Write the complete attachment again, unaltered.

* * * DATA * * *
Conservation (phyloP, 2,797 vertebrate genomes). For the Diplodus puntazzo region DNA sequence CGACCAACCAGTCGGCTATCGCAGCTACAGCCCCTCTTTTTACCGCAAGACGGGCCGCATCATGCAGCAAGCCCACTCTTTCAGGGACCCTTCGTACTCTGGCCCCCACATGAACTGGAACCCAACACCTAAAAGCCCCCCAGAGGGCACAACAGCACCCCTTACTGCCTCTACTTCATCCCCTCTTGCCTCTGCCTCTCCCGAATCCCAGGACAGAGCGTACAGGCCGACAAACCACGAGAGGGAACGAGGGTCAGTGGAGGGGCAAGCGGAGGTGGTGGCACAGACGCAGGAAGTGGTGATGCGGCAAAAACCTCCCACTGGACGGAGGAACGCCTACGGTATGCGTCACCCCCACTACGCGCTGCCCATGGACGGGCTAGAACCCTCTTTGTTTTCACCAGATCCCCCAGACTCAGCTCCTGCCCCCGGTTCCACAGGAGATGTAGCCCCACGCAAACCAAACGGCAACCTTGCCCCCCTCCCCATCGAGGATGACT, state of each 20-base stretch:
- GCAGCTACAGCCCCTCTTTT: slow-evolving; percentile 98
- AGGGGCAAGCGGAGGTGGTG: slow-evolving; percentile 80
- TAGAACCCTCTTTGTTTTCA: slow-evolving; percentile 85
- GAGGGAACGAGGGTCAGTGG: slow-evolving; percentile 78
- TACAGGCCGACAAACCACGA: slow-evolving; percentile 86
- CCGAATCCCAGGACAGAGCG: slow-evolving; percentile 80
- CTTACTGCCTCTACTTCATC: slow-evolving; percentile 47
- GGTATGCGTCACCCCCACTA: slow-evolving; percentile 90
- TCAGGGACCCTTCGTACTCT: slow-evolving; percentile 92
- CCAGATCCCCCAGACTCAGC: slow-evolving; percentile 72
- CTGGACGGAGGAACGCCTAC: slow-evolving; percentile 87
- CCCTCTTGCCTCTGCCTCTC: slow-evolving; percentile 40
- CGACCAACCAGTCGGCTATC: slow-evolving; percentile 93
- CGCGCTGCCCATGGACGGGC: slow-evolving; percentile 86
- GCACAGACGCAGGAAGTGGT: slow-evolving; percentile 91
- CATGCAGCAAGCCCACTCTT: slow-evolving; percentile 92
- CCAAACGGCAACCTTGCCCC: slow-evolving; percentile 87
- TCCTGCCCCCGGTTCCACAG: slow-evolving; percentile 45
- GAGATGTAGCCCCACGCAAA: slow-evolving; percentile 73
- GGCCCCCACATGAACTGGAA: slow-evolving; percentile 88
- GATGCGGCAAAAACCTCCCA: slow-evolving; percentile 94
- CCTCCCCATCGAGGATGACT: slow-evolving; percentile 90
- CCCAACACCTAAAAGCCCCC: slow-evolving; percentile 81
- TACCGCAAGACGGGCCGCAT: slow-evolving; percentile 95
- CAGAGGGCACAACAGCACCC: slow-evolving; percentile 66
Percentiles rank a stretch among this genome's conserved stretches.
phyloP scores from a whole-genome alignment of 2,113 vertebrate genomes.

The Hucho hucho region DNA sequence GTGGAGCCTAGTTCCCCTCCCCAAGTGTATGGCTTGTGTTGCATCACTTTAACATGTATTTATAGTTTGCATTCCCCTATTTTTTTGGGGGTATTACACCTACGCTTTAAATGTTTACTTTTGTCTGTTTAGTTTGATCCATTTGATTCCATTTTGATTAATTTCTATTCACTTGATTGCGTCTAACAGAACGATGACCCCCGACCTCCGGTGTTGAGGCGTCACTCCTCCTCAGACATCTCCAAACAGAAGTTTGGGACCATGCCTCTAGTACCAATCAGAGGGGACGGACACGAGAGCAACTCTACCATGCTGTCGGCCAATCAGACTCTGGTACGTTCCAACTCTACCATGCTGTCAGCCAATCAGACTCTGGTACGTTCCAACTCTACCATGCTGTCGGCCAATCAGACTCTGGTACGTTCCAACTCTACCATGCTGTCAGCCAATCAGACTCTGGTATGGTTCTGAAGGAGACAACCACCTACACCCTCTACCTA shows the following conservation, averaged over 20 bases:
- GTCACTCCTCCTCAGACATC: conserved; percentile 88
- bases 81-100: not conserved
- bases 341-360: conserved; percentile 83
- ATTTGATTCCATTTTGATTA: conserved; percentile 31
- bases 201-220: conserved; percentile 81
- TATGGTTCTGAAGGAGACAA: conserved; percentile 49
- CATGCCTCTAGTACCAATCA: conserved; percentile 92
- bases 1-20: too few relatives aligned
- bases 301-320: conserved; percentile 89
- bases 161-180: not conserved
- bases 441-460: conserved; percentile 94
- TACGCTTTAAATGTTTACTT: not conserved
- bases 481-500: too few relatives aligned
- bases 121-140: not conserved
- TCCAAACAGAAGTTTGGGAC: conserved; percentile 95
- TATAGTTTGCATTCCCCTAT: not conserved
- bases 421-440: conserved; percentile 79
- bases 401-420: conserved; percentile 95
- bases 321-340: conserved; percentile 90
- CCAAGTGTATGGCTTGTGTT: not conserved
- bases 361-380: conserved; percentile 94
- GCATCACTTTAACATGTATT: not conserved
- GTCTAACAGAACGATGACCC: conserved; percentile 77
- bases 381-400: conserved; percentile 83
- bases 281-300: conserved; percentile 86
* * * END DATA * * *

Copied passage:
Conservation (phyloP, 2,797 vertebrate genomes). For the Diplodus puntazzo region DNA sequence CGACCAACCAGTCGGCTATCGCAGCTACAGCCCCTCTTTTTACCGCAAGACGGGCCGCATCATGCAGCAAGCCCACTCTTTCAGGGACCCTTCGTACTCTGGCCCCCACATGAACTGGAACCCAACACCTAAAAGCCCCCCAGAGGGCACAACAGCACCCCTTACTGCCTCTACTTCATCCCCTCTTGCCTCTGCCTCTCCCGAATCCCAGGACAGAGCGTACAGGCCGACAAACCACGAGAGGGAACGAGGGTCAGTGGAGGGGCAAGCGGAGGTGGTGGCACAGACGCAGGAAGTGGTGATGCGGCAAAAACCTCCCACTGGACGGAGGAACGCCTACGGTATGCGTCACCCCCACTACGCGCTGCCCATGGACGGGCTAGAACCCTCTTTGTTTTCACCAGATCCCCCAGACTCAGCTCCTGCCCCCGGTTCCACAGGAGATGTAGCCCCACGCAAACCAAACGGCAACCTTGCCCCCCTCCCCATCGAGGATGACT, state of each 20-base stretch:
- GCAGCTACAGCCCCTCTTTT: slow-evolving; percentile 98
- AGGGGCAAGCGGAGGTGGTG: slow-evolving; percentile 80
- TAGAACCCTCTTTGTTTTCA: slow-evolving; percentile 85
- GAGGGAACGAGGGTCAGTGG: slow-evolving; percentile 78
- TACAGGCCGACAAACCACGA: slow-evolving; percentile 86
- CCGAATCCCAGGACAGAGCG: slow-evolving; percentile 80
- CTTACTGCCTCTACTTCATC: slow-evolving; percentile 47
- GGTATGCGTCACCCCCACTA: slow-evolving; percentile 90
- TCAGGGACCCTTCGTACTCT: slow-evolving; percentile 92
- CCAGATCCCCCAGACTCAGC: slow-evolving; percentile 72
- CTGGACGGAGGAACGCCTAC: slow-evolving; percentile 87
- CCCTCTTGCCTCTGCCTCTC: slow-evolving; percentile 40
- CGACCAACCAGTCGGCTATC: slow-evolving; percentile 93
- CGCGCTGCCCATGGACGGGC: slow-evolving; percentile 86
- GCACAGACGCAGGAAGTGGT: slow-evolving; percentile 91
- CATGCAGCAAGCCCACTCTT: slow-evolving; percentile 92
- CCAAACGGCAACCTTGCCCC: slow-evolving; percentile 87
- TCCTGCCCCCGGTTCCACAG: slow-evolving; percentile 45
- GAGATGTAGCCCCACGCAAA: slow-evolving; percentile 73
- GGCCCCCACATGAACTGGAA: slow-evolving; percentile 88
- GATGCGGCAAAAACCTCCCA: slow-evolving; percentile 94
- CCTCCCCATCGAGGATGACT: slow-evolving; percentile 90
- CCCAACACCTAAAAGCCCCC: slow-evolving; percentile 81
- TACCGCAAGACGGGCCGCAT: slow-evolving; percentile 95
- CAGAGGGCACAACAGCACCC: slow-evolving; percentile 66
Percentiles rank a stretch among this genome's conserved stretches.
phyloP scores from a whole-genome alignment of 2,113 vertebrate genomes.

The Hucho hucho region DNA sequence GTGGAGCCTAGTTCCCCTCCCCAAGTGTATGGCTTGTGTTGCATCACTTTAACATGTATTTATAGTTTGCATTCCCCTATTTTTTTGGGGGTATTACACCTACGCTTTAAATGTTTACTTTTGTCTGTTTAGTTTGATCCATTTGATTCCATTTTGATTAATTTCTATTCACTTGATTGCGTCTAACAGAACGATGACCCCCGACCTCCGGTGTTGAGGCGTCACTCCTCCTCAGACATCTCCAAACAGAAGTTTGGGACCATGCCTCTAGTACCAATCAGAGGGGACGGACACGAGAGCAACTCTACCATGCTGTCGGCCAATCAGACTCTGGTACGTTCCAACTCTACCATGCTGTCAGCCAATCAGACTCTGGTACGTTCCAACTCTACCATGCTGTCGGCCAATCAGACTCTGGTACGTTCCAACTCTACCATGCTGTCAGCCAATCAGACTCTGGTATGGTTCTGAAGGAGACAACCACCTACACCCTCTACCTA shows the following conservation, averaged over 20 bases:
- GTCACTCCTCCTCAGACATC: conserved; percentile 88
- bases 81-100: not conserved
- bases 341-360: conserved; percentile 83
- ATTTGATTCCATTTTGATTA: conserved; percentile 31
- bases 201-220: conserved; percentile 81
- TATGGTTCTGAAGGAGACAA: conserved; percentile 49
- CATGCCTCTAGTACCAATCA: conserved; percentile 92
- bases 1-20: too few relatives aligned
- bases 301-320: conserved; percentile 89
- bases 161-180: not conserved
- bases 441-460: conserved; percentile 94
- TACGCTTTAAATGTTTACTT: not conserved
- bases 481-500: too few relatives aligned
- bases 121-140: not conserved
- TCCAAACAGAAGTTTGGGAC: conserved; percentile 95
- TATAGTTTGCATTCCCCTAT: not conserved
- bases 421-440: conserved; percentile 79
- bases 401-420: conserved; percentile 95
- bases 321-340: conserved; percentile 90
- CCAAGTGTATGGCTTGTGTT: not conserved
- bases 361-380: conserved; percentile 94
- GCATCACTTTAACATGTATT: not conserved
- GTCTAACAGAACGATGACCC: conserved; percentile 77
- bases 381-400: conserved; percentile 83
- bases 281-300: conserved; percentile 86